WASHINGTON, D.C. — The National Marine Fisheries Service, or NMFS, has issue a final rule for the management of shark species in the Eastern Pacific Ocean. Purse-seine vessel owners, operators and crewmembers, as of Jan. 1, 2018, will be required to follow specified release requirements for sharks.
New federal regulations will also prohibit such longline vessels from using “shark lines” when targeting swordfish or tuna, according to a NMFS final rule published Nov. 28.
The final rule is being implemented as part of the Tuna Conventions Act.
“This final rule requires that the crew, operator, and owner of a U.S. commercial purse seine fishing vessel promptly release unharmed, to the extent practicable, any shark (whether live or dead) caught in the [Inter-American Tropical Tuna Commission] Convention Area, as soon as it is seen in the net or on the deck, without compromising the safety of any persons,” NMFS’ decree stated. “If a shark is live when caught, the crew, operator, or owner of a U.S. commercial purse seine vessel must follow the release procedures described in [federal regulations].”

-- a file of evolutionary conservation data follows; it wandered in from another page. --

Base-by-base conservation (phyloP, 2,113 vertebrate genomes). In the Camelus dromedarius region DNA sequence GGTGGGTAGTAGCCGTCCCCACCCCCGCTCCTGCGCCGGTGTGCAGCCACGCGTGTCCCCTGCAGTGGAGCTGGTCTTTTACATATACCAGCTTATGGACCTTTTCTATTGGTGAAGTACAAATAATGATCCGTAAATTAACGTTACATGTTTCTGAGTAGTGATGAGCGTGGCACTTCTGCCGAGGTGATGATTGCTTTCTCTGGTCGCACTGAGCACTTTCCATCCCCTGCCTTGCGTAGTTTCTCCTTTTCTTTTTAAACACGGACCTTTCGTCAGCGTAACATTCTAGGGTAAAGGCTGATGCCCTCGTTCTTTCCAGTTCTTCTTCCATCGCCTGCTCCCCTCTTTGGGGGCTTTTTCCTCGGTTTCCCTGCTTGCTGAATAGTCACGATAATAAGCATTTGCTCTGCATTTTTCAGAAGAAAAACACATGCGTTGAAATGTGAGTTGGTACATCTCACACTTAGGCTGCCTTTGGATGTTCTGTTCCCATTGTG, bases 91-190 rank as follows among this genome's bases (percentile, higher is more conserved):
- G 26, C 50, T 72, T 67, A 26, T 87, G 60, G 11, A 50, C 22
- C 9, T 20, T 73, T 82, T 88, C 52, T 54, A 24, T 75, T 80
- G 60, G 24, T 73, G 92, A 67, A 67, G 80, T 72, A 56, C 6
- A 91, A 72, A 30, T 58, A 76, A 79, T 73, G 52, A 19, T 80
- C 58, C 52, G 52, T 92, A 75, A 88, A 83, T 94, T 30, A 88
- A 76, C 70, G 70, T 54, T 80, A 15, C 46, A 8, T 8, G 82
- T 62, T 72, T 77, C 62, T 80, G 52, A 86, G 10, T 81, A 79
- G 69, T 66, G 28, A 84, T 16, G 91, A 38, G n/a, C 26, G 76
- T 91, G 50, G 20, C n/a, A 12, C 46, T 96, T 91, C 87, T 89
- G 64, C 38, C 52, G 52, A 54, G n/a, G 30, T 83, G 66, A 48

Shark line specifically refers to fishing gear used to target sharks and equipped with individual hooked line or lines attached to the floatline.
The towing of whale sharks out of a purse-seine net is also prohibited under the recently issued final rule.
Whale sharks (along with dolphins, sea turtles and small fish) are generally released alive once caught by a purse-seine fishery, according to an IATTC species report in 2016.
A statement issued by the World Wide Fund in February said fishing mortality in the EPO continued to increase in recent times due to an uptick in purse-seine fleet operations.
The United States is one of 21 members belonging to the Inter-American Tropical Tuna Commission, or IATTC. Its other members include Belize, Canada, Colombia, Costa Rica, Ecuador, El Salvador, Guatemala, Kiribati, Mexico, Nicaragua, Panama, Peru, Vanuatu and Venezuela.
IATTC’s members are tasked with conserving and managing tuna and other marine resources in the Eastern Pacific Ocean.
National Marine Fisheries Service/NOAA photo